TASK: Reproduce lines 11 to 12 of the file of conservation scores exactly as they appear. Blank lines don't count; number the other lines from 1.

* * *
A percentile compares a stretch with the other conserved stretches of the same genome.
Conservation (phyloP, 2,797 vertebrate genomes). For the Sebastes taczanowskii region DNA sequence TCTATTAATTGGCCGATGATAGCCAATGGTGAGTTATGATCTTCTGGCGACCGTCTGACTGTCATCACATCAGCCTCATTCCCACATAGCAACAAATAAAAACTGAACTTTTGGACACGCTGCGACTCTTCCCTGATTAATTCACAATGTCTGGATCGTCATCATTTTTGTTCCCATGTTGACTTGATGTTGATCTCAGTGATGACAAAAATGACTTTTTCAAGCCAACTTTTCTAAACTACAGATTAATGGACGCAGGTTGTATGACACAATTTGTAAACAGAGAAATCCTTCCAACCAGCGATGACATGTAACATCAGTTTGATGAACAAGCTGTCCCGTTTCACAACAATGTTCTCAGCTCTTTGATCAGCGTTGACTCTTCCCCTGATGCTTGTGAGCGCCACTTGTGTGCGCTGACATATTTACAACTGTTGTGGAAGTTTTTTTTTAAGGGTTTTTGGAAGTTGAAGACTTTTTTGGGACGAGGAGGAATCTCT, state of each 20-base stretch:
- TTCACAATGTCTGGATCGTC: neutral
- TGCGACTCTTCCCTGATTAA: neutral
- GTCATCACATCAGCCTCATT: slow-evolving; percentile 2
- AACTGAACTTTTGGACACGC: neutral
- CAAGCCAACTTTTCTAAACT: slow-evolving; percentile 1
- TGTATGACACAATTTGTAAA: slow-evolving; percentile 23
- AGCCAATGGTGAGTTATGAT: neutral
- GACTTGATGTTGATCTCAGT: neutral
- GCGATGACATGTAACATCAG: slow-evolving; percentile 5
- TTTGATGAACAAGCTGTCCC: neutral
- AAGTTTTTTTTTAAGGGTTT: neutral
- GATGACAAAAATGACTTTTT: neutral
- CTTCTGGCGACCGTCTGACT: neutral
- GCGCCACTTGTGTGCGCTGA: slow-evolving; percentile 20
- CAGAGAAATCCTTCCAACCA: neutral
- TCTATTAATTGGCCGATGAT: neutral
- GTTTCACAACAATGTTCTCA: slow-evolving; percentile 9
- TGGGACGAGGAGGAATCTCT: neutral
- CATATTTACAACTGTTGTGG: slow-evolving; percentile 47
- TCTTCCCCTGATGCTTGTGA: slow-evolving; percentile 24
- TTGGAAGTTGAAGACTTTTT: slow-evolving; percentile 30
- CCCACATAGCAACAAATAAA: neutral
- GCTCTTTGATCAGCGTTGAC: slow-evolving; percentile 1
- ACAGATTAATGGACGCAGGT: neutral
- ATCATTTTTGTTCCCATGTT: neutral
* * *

- GCGATGACATGTAACATCAG: slow-evolving; percentile 5
- TTTGATGAACAAGCTGTCCC: neutral